When a few months ago the new Serbian President Tomislav Nikolic paid his first official visit to Brussels, EU High Representative for Foreign Affairs and Security Policy Catherine Ashton needed some help to recognise her guest among the other members of the delegation before their official meeting. This moment was recalled in Belgrade last week, when Ashton, accompanied by US Secretary of State Hillary Clinton, visited the Serbian capital as part of their joint Balkan trip. "The Secretary travelled to the Balkans to demonstrate the enduring US interest, commitment and support for its future in the European and Euro-Atlantic community", the State Department official statement about the trip read.
Clinton's and Ashton’s visit came just a few weeks after the European Commission’s latest report on the progress of the Western Balkan countries in their EU accession and just a few days before the presidential elections in the US. It started from Sarajevo and was described by some analysts as "motherly care for Bosnia" (as independent Sarajevo-based analyst Esad Bajtal wrote in a commentary for Al Jazeera Balkans). "The two ladies came with a clear message of support for Bosnia’s EU integration and that this perspective is important, while the constitutional reforms are inevitable", Bajtal says. Clinton underlined that it was unexplainable how 17 years after the war the nationalistic rhetoric and of disintegration was still used and that she supported multinational Bosnia, and also that with their common visit "the US and EU show their common position that undoubtedly Bosnia belonged to the EU".
And if the Ashton’s visit could be linked with the Commission October report in which Bosnia is described as a laggard behind all the other Western Balkan states, the goal of the Clinton’s visit, according to some analysts, could be explained by the fact that she planned to leave her post even if US President Barack Obama won a second term in office. "The bulk of US voters do not have a clue where Bosnia is, and that Obama’s administration is even dealing with this issue. On the other side, however, the link should be sought in the protocol meaning which is in the fact that the Secretary of State was trying to resolve unsettled issues (before the end of her term)", foreign policy analyst Mufid Memija writes also for Al Jazeera Balkans.
Maybe this is one way to explain the fact that the Clinton and Ashton trip did not include Podgorica and Skopje. Apparently, Montenegro is the leader in the region on the path toward EU and NATO, but the decision to skip Macedonia, which was not included in Clinton’s previous trip to the region in January 2011 too, was negatively interpreted not only in the Western Balkans.
Expectedly, the most important stops were in Belgrade and Pristina. "I’m here today with Secretary of State Hillary Clinton to express our joint commitment towards Serbia and its future in the European Union", Ashton said following a meeting with Serbian President Tomislav Nikolić and the country’s Prime Minister Ivica Dačić. However, it is more than clear to everyone that this commitment cannot be achieved before the Kosovo issue is resolved, which was confirmed by Ashton’s statement: "But let me stress: the dialogue with Pristina and the normalisation of relations, as we call it, which is not asking for recognition, is really important. [...] This is good for Serbia, and it’s good for Kosovo. It’s good for your future and for the everyday lives of the people in this region".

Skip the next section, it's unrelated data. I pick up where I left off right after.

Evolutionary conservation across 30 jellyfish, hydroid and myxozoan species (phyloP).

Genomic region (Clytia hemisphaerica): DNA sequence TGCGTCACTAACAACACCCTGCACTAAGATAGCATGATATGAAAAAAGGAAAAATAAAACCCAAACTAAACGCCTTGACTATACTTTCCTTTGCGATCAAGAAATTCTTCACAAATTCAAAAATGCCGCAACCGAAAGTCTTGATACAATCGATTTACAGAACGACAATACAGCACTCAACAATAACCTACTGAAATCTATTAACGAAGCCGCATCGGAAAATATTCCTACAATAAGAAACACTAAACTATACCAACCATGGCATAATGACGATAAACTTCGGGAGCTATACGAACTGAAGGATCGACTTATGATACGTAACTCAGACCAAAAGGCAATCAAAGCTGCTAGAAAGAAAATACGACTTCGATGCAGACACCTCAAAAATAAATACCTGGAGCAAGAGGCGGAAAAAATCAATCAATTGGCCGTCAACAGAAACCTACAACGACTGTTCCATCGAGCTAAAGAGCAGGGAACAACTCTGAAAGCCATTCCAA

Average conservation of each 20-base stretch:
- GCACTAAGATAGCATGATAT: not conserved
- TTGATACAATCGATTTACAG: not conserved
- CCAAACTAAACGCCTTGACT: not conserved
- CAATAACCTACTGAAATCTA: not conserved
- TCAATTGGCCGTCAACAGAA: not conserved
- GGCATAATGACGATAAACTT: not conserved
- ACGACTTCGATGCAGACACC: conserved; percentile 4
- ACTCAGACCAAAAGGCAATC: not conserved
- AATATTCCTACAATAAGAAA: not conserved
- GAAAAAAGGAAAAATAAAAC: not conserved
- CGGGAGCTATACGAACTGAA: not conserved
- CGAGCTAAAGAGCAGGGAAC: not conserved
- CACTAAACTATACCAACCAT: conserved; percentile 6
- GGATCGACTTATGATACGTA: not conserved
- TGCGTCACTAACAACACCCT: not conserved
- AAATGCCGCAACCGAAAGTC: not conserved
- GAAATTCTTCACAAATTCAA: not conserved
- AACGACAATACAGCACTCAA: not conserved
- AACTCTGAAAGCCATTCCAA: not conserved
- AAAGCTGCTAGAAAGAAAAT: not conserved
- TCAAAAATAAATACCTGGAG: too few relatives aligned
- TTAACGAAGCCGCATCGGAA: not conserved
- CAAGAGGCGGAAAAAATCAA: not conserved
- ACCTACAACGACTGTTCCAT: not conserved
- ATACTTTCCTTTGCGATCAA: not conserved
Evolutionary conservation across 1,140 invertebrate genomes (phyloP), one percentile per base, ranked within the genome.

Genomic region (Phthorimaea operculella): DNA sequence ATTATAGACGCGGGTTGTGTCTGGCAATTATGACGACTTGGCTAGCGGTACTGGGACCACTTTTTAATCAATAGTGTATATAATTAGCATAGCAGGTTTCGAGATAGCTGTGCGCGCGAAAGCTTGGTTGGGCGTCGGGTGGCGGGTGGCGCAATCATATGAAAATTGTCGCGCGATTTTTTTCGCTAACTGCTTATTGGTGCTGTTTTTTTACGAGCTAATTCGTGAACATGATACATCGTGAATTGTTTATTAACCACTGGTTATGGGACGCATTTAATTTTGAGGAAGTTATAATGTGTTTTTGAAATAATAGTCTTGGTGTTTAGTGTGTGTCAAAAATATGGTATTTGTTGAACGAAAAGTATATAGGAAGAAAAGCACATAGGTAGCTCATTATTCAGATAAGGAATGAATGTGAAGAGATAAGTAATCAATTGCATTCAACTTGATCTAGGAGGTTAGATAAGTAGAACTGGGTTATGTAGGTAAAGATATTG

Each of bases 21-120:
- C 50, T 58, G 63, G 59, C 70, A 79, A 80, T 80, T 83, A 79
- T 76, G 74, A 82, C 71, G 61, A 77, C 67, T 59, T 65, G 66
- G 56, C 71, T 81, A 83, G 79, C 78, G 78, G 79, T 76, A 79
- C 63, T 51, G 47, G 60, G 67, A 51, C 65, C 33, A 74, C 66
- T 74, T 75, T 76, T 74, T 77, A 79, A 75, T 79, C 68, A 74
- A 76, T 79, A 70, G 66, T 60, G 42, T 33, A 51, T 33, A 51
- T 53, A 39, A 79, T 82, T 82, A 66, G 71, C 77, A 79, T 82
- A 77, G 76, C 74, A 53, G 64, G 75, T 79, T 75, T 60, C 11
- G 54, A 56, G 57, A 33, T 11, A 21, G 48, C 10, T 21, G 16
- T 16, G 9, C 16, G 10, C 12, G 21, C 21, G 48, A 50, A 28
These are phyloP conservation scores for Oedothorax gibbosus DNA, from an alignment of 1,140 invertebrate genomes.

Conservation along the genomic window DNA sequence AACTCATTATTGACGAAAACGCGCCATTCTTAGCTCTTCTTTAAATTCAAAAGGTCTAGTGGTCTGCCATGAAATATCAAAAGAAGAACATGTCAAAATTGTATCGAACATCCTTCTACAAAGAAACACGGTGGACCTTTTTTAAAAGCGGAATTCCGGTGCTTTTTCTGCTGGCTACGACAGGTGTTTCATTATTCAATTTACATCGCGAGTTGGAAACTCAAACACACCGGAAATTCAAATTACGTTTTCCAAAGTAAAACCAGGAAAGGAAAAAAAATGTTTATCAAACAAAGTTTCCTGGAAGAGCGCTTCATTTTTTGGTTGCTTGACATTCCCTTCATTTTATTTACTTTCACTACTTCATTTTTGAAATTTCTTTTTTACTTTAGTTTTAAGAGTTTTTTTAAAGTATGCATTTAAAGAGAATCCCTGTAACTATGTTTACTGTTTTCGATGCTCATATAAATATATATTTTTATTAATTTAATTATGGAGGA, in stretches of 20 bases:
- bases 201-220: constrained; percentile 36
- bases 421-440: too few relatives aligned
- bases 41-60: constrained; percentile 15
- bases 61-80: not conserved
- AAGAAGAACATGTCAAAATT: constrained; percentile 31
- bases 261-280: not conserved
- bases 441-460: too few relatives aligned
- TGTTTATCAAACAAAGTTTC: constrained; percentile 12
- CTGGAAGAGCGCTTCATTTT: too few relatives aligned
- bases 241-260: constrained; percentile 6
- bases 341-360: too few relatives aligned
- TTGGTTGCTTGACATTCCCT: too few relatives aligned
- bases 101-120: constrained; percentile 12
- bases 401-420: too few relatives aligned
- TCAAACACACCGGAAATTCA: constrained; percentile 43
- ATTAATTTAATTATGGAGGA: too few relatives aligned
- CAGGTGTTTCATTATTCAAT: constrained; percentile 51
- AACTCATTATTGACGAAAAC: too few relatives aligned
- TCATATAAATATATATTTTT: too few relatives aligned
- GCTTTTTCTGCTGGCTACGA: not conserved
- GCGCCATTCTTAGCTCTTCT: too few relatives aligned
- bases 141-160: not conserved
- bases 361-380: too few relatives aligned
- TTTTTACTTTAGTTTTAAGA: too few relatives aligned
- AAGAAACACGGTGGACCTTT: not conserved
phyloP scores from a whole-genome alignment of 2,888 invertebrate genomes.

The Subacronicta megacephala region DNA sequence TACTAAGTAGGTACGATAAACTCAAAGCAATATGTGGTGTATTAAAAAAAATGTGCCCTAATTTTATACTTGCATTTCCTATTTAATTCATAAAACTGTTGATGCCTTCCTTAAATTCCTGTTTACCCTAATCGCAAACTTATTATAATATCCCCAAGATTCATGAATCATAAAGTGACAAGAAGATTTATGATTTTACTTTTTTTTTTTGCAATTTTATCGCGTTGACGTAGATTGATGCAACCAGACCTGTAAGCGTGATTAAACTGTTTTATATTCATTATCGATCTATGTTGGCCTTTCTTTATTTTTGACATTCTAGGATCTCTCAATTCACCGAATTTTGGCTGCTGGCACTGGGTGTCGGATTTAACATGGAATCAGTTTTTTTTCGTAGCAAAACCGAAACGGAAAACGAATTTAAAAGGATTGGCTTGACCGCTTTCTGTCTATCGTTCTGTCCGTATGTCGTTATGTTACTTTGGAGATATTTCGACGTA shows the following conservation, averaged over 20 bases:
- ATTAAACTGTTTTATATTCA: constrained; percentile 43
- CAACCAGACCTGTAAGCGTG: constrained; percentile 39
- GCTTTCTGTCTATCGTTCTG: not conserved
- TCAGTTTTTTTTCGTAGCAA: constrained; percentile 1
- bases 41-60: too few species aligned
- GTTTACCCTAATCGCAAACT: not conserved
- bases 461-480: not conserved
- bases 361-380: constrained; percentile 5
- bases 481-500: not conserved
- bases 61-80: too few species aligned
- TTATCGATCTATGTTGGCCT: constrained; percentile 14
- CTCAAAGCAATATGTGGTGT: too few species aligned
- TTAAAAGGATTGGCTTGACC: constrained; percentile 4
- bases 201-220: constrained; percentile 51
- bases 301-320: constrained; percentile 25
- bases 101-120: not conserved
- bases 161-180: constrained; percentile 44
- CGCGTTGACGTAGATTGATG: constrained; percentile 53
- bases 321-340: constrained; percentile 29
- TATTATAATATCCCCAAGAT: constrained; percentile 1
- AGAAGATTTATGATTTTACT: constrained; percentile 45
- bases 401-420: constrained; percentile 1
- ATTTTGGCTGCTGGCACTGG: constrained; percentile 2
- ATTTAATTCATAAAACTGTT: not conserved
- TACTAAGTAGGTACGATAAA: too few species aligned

President Nikolić's response was: "We have a ready-to-go resolution for Kosovo". In an interview for the state-run RTS TV broadcaster, he said that there was a high degree of agreement on the platform for Kosovo and that the document could soon be endorsed by the Serbian parliament. What was said in Belgrade, was reiterated in Pristina: "[To achieve this] political will, even courage, is needed, but if they manage to achieve progress, both Kosovo and Serbia will receive the help needed to resolve other issues such as strengthening the economy and opening new opportunities",Clinton said after meeting with Pristina top officials. She explained that a border redesign or renewed opening of the Kosovo independence issue were out of question and reiterated that for "her, her family and all US citizens, that was more than a foreign policy issue, but a personal one".
According to some analysts in Pristina, however, the aim of the Clinton and Ashton trip was to exert pressure so that Kosovo’s northern part did not receive a special status. They even warned that normalising relations between Belgrade and Pristina would be meaningless if in the end Kosovo was not recognised by all EU member states and was not accepted in the UN. The dialogue between the two parties continued on Wednesday (November 7), when the prime ministers Dačić and Thaçi met separately with Ashton in Brussels and then the three of them met together. A day earlier, following a meeting with his Croatian counterpart Zoran Milanović, Thaçi commented on the plan, which is being prepared by Serbian President Tomislav Nikolic to resolve the Kosovo issue, that Serbia had neither the moral, nor the legal right to resolve this issue and that any plan should be a European one.
Mentioning Zagreb - the city was one of the stops in the Ashton and Clinton trip too, but as there are no unresolved issues, because the country is a NATO member and in a few months will be a full EU member, it was described as a stability factor in the region. The visit in Tirana, which is last in the queue of the EU integration process, was used to urge Albanians to overcome their political struggles, which are the main hurdle on the country’s EU accession path.